With the leading support of Europol, police have arrested 184 suspected child sex offenders and identified over 200 victims of child abuse following one of the biggest investigations of its kind by law enforcement agencies across the world.
With investigations still continuing, 670 suspects have been identified across the world already, 184 arrests made and 230 children safeguarded. The number of victims safeguarded is the highest ever achieved from this type of investigation, and is set to rise even further in the coming weeks.
These spectacular operational results were the work of effective police cooperation across many countries. Instrumental to the success was the unique role played by Europol in identifying the members of the child sex abuse network and facilitating operational action by police authorities in multiple jurisdictions. In particular it was the work of Europol analysts in cracking the security features of a key computer server at the centre of the network which uncovered the identity and activity of the suspected child sex offenders. Europol subsequently issued over 4000 intelligence reports to police authorities in over 30 countries in Europe and elsewhere, which has led to the arrests of suspects and the safeguarding of children. These reports also identified links between this network and those featured in multiple other investigations.
"I am proud of the exceptional work of our experts in helping police authorities around the world to record these groundbreaking results. The safeguarding of so many vulnerable children is particularly rewarding and demonstrates the commitment of our agency to make Europe a safer place for its citizens. I also pay tribute to the relevant authorities in Europe and elsewhere for their operational work in tracking down the suspected criminals and their victims," says Rob Wainwright, Director of Europol.
Known as Operation Rescue, this complex case has run for three years, with Europol supporting and coordinating investigations for the last 1.5 years. Law enforcement authorities have been brought together from 13 countries to track offenders on a truly global scale. Countries involved: Australia, Belgium, Canada, Greece, Iceland, Italy, the Netherlands, New Zealand, Poland, Romania, Spain, United Kingdom and the United States. Some other countries, although not listed, still have investigations ongoing in which suspects have been identified.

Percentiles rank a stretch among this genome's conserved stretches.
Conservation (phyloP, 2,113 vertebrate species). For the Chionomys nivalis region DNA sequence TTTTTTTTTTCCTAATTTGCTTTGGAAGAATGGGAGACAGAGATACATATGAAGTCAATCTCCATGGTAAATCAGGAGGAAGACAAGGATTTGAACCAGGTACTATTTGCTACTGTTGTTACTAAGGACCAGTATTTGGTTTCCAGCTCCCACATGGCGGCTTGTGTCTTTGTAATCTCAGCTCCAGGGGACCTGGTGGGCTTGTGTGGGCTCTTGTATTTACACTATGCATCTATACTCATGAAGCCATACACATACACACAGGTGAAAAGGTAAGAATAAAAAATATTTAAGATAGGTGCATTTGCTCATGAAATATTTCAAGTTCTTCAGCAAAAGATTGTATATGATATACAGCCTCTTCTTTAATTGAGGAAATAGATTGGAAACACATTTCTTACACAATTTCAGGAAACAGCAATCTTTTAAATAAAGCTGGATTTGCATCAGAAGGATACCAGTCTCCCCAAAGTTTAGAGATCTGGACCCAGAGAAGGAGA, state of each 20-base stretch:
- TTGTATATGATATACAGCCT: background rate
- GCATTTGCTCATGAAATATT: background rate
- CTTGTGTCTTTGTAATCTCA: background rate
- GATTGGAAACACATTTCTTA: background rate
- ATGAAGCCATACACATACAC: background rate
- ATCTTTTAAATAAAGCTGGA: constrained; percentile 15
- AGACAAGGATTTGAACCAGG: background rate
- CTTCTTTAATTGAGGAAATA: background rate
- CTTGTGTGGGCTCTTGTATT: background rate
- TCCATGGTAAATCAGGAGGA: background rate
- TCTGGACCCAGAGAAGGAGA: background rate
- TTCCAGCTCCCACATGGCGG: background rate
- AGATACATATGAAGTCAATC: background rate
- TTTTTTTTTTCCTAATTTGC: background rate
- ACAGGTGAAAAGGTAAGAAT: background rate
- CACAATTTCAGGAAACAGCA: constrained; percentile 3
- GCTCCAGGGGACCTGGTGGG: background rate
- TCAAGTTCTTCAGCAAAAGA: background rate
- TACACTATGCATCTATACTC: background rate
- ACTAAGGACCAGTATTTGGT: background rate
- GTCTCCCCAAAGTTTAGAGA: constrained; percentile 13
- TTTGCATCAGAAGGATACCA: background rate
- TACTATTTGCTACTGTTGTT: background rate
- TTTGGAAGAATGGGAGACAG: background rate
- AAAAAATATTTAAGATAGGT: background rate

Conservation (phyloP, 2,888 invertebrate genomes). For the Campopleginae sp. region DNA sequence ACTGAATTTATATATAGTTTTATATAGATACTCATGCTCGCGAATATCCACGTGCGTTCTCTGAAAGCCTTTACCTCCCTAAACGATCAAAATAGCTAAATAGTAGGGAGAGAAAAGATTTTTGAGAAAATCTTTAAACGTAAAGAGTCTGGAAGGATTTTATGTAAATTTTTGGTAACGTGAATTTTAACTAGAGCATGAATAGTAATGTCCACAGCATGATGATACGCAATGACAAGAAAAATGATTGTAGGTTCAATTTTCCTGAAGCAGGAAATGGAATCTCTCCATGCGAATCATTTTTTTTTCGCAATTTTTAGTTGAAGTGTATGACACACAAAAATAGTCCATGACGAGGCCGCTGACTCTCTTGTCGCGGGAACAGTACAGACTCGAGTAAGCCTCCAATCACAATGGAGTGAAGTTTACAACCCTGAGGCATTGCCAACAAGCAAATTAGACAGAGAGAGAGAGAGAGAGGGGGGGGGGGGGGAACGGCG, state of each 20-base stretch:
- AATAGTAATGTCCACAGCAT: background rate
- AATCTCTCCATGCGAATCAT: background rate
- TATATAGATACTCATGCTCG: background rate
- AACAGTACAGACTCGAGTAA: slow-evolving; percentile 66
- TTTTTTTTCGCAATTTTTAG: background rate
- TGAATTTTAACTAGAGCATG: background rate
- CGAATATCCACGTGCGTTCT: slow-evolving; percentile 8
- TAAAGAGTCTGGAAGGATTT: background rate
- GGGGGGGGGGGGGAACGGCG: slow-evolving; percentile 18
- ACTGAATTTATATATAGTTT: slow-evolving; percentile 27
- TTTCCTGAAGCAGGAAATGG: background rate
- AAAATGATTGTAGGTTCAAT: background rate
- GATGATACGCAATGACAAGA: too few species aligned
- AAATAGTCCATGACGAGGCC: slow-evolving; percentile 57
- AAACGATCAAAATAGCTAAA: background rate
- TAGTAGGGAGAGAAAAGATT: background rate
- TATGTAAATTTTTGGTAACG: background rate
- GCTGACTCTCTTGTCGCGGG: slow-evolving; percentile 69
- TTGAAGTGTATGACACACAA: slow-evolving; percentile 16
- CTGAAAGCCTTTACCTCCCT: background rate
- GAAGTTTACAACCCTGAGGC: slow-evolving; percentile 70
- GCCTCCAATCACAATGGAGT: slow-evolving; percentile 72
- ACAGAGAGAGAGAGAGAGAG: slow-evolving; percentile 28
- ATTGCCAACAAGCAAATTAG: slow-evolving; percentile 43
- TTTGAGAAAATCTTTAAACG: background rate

The suspected child sex offenders were members of an online forum – boylover.net – that promoted sexual relationships between adults and young boys. The website operated from a server based in the Netherlands and, at its height, boasted up to 70 000 members worldwide.
The website has now been taken down. It attempted to operate as a ‘discussion–only’ forum where people could share their sexual interest in young boys without committing any specific offences, thus operating ‘below the radar’ of police attention. Having made contact on the site, some members would move to more private channels, such as email, to exchange and share illegal images and films of children being abused. Computers seized from those arrested have harvested huge quantities of child abuse images and videos.
At the start of the investigation, UK and Australian covert police internet teams infiltrated the boylover.net site to quickly identify those members who were assessed as posing the highest risk to children. They also tracked the migration of offenders to other sites where further investigations and risk assessments continued.
In 2009, the UK’s Child Exploitation and Online Protection (CEOP) Centre located the owner of the website and traced the server to Holland, involving the Zaanstreek–Waterland Police in the Netherlands and also bringing Europol into the investigation.
Between June 2008 and June 2009, Canadian, Italian, New Zealand and US law enforcement authorities all joined the investigation, as the scale of the international network became clear and suspects were identified in their jurisdictions.
In January 2010, a copy of the seized site's server was received by Europol, and the Australian and UK police. Working with Zaanstreek–Waterland Police in the Netherlands, Europol rebuilt the forum offline and forensically interrogated the server to produce intelligence analysis which was disseminated globally to law enforcement authorities. So far, Europol has distributed 4202 operational intelligence reports to 25 EU Member States and 8 other countries.
Having identified at least 670 suspected offenders, international law enforcement authorities continue to work with forces which are actively pursuing the intelligence arising from Operation Rescue. This has led to the arrest of a number of individuals suspected of serious offences against children, who are now awaiting trial.